Al Bakri et al. conducted a study to examine the negative effects of climate change on crop yield in the Jordan Basin, using a crop simulation model to project the impact of temperature and precipitation changes on two crops, barley and wheat. Barley and wheat are both important crops for farmers in Jordan. Although both crops benefit from CO2 during their photosynthetic life cycle, the abundance of CO2 in the atmosphere no longer cancels out the harm of temperature increase and changes in precipitation related to greenhouse gasses. Under a climate change model the study found that precipitation changes in the future will negatively affect the crop yield of both wheat and barley in the Jordan basin, with barley being more negatively impacted.—Bailey Hedequist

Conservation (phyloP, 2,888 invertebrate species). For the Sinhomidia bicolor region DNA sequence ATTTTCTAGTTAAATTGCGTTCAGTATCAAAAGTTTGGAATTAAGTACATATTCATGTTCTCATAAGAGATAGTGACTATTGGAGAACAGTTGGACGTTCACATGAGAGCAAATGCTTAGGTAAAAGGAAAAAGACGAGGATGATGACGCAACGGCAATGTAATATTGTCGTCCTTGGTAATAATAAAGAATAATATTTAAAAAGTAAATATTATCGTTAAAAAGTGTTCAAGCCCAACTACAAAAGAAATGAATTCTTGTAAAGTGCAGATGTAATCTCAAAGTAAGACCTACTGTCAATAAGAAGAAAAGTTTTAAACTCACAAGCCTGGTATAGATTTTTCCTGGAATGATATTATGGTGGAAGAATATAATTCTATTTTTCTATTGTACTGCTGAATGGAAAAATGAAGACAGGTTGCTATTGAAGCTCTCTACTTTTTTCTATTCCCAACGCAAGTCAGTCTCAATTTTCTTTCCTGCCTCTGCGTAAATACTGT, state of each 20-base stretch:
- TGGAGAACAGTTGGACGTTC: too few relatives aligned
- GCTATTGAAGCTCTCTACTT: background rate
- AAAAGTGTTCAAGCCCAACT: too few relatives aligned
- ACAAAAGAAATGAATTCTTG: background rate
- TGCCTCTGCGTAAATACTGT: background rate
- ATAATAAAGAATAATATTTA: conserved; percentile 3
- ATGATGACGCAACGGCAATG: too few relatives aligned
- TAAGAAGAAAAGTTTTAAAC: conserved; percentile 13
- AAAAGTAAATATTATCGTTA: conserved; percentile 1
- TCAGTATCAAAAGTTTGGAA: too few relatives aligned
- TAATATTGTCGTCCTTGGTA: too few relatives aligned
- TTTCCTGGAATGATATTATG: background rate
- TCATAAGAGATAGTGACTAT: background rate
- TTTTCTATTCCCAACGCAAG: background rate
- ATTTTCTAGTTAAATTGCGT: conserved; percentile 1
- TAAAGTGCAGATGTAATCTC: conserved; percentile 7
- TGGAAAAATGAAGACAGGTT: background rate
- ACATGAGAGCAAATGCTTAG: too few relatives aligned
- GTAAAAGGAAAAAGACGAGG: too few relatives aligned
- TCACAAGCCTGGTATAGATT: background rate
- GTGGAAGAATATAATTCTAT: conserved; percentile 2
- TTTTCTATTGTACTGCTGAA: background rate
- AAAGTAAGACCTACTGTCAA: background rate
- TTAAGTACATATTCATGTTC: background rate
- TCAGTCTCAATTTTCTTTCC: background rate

Al-Bakri, J., Sulieman, A., Abdulla, F., Ayad, J., 2010. Potential impact of climate change on rainfed agriculture of a semi-arid basin in Jordan. Phys.Chem. Earth, 1–10.

            J. Al–Bakri and colleagues from the University of Jordan were the first to use the DSSAT climate change model to study climate change effects on crop yield in Jordan. The Yarmouk River basin, where a significant amount of rainfed wheat and barley in the country are produced, was used as the region of analysis for the study.  Irrigation is minimally practiced in this area, but rainfeeding remains as the main source of water for crops in the basin. Forty-nine percent of the land is rainfed, 7% of the land is irrigated, and the rest of the land is unfarmed. The rain season lasts from November through May, and the land presents a diverse array of soil types which is also a factor in crop production.